Avoid Wading. On small streams, this is good advice at all times, as fish are sensitive to noises, vibrations and pressure waves. If you have to wade, stay out of the still slow water, fish from the faster water just below the tail of the pool. The advice from another author is to wade like a heron, given the disparate thickness of my legs and those of a heron, I could never make any sense of this. Perhaps the author himself had chicken legs. I suggest moving slowly as if walking through honey, almost slow motion, if you are making a bow wave or you create pressure waves your pace is too fast. Pressure waves will always lead you up the pool, and any trout will be long gone before you or your fly arrives.

Move slowly, keep a low profile. Trout are attuned to fast moving dangers from above (think birds of prey!), so will spook easily at fast movement, especially when silhouetted against a sky. Due to the physics of light bending at water surface, trout can see you quite easily. Check out the diagram below that I found on the net.

cone-of-vision

You can see, on level ground, that an average person can get within 10m without being seen, crouch down and you can get within 5 m or closer, especially if you have bush behind you and you are wearing drab clothes.

Enjoy the Autumn.  Light feet and tight Lines !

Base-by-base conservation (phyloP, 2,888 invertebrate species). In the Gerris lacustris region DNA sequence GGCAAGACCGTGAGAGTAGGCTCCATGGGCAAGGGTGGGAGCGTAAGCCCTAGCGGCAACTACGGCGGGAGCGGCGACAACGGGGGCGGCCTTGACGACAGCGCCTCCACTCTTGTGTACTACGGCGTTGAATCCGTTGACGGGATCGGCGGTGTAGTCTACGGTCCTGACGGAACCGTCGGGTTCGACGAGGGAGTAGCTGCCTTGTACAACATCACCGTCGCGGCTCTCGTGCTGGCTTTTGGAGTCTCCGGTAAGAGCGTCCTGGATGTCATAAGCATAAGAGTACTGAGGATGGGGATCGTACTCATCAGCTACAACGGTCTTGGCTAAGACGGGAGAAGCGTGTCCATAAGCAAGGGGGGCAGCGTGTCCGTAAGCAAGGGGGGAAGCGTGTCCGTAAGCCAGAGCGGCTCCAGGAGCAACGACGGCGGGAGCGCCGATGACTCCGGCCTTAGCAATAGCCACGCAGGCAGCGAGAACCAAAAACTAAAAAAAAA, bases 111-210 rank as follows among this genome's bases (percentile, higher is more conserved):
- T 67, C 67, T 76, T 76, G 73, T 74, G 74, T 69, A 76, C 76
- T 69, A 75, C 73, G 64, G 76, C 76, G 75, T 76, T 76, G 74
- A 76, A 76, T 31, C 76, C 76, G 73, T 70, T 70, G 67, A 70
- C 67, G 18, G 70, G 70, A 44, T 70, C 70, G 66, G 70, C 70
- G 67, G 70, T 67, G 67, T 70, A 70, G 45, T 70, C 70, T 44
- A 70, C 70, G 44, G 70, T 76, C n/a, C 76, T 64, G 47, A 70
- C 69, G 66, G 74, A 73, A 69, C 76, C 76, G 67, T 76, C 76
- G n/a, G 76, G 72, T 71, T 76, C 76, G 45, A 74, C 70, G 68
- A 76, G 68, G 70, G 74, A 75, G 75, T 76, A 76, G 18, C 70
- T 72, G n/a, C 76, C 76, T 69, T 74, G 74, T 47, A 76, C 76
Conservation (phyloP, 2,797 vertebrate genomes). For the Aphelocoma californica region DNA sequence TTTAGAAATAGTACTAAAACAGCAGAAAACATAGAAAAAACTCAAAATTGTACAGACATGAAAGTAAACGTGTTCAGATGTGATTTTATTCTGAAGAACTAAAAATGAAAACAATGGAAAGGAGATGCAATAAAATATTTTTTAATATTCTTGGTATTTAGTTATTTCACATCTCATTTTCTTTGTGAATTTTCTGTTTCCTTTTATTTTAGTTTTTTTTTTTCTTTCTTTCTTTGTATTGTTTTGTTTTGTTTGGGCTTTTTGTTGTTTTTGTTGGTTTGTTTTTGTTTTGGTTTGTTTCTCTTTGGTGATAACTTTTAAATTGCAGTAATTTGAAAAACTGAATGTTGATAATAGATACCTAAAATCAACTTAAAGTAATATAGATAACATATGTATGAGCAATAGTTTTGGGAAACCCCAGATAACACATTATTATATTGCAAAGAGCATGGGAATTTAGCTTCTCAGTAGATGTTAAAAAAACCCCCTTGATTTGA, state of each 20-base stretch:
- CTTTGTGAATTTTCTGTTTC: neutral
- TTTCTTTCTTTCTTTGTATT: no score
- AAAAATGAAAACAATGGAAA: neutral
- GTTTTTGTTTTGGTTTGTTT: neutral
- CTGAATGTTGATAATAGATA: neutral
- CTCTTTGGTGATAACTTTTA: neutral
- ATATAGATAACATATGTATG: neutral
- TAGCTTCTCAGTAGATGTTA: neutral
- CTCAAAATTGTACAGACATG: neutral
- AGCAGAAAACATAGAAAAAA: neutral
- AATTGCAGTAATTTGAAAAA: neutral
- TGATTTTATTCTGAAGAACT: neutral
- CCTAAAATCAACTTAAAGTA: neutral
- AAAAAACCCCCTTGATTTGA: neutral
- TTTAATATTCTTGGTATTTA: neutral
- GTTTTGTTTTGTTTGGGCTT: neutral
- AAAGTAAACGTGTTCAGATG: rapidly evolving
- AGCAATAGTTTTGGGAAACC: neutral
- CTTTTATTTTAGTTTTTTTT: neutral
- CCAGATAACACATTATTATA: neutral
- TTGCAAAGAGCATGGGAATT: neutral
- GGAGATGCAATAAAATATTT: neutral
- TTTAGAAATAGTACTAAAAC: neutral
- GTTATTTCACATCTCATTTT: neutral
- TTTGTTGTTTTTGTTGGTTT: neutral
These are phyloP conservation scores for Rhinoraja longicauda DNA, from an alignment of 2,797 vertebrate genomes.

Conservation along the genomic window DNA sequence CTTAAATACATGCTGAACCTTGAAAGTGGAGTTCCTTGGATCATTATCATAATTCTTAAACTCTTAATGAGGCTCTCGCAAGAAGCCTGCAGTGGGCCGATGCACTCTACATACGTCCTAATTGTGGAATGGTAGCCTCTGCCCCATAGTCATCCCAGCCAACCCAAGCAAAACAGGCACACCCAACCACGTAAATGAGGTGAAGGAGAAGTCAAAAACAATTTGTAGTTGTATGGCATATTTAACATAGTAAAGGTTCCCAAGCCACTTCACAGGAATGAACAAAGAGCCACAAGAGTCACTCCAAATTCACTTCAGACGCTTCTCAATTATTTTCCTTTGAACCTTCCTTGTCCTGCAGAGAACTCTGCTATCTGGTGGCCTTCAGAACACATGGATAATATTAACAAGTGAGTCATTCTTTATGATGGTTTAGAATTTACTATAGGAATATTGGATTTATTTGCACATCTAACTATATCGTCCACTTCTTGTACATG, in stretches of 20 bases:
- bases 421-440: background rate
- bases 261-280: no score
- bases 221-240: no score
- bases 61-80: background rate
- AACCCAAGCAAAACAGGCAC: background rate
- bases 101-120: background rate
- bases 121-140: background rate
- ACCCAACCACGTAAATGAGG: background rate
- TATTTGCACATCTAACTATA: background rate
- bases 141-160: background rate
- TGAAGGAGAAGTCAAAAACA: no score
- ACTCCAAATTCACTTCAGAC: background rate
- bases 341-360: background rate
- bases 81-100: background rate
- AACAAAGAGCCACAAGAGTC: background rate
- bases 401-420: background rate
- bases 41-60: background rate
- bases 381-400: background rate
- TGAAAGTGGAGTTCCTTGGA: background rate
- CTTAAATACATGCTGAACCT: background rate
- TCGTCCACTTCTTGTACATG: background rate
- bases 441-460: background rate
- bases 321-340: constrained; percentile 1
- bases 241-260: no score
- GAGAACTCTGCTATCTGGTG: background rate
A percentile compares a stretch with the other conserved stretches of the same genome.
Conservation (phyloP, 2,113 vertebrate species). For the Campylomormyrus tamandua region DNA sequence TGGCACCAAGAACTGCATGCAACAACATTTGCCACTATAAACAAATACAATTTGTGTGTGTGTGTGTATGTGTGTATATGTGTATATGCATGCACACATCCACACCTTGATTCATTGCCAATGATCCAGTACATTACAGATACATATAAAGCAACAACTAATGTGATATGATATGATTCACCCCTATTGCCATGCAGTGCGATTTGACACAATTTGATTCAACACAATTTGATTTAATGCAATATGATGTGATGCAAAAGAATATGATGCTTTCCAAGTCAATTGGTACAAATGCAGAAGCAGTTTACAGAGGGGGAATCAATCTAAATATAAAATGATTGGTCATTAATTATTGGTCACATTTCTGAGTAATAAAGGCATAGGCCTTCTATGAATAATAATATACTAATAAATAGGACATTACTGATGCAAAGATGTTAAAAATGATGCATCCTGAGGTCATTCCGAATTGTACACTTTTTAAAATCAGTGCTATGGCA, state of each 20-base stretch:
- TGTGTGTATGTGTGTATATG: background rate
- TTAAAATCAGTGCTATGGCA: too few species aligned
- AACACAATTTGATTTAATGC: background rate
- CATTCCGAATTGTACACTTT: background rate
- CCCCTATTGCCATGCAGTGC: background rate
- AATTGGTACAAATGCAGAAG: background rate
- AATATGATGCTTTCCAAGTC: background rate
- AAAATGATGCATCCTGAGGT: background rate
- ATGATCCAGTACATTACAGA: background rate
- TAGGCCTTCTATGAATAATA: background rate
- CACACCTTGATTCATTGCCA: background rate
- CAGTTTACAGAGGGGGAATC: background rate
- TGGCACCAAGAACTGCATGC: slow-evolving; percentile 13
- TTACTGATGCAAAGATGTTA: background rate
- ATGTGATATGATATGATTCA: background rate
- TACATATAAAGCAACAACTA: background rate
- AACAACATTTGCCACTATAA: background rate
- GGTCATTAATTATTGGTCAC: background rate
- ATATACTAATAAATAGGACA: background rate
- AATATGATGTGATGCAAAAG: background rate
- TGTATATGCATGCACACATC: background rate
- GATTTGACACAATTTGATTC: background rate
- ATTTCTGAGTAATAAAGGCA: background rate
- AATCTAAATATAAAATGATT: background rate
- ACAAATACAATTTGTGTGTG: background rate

Hopper Fishing

February and March is one of my favourite times to fish in the meadow streams.  The hoppers are about, and they are a juicy high energy meal for a trout.  The trout hang close to the grassy banks an overhangs, waiting for the wind to blow a wayward hopper on to the water.

It is a dry fly fisher’s fantasy. The fish are looking up and a hopper plopping on the water is like the ringing of the dinner bell.  The trout slips quietly out from under the dark under cut, noses up under the struggling Orthoptera.

It is a great time for beginners and experts alike to be on the water. For the beginner it offers exciting visual fishing with plenty of opportunities to try to hook a trout.  Not too much finesse is needed with the presentation, in fact it is better to plop the fly down hard. For the expert, there is a chance to bag a big one, as the larger trout, usually more circumspect by day, are willing participants in the sport when hoppers are about.  To fool a trophy, demands accurate casts within inches of the bank, or under an undercut.

However it is only the most natural drift that will fool the wily older ones, so you need to get a drag free drift.  Many missed hookups, and refusals are as a result of drag, or micro drag, where the fly slips across the surface, instead of eddying and drifting with the micro-currents.

Hoppers come in many sizes and colours, it is good to have a few different patterns in your box, so you can match size and colour. I like simple foam hoppers in tan or green, with some rubber legs.

Sadly hopper fishing is fast coming to an end as I write this post, but soon the Autumn may fly hatches will begin.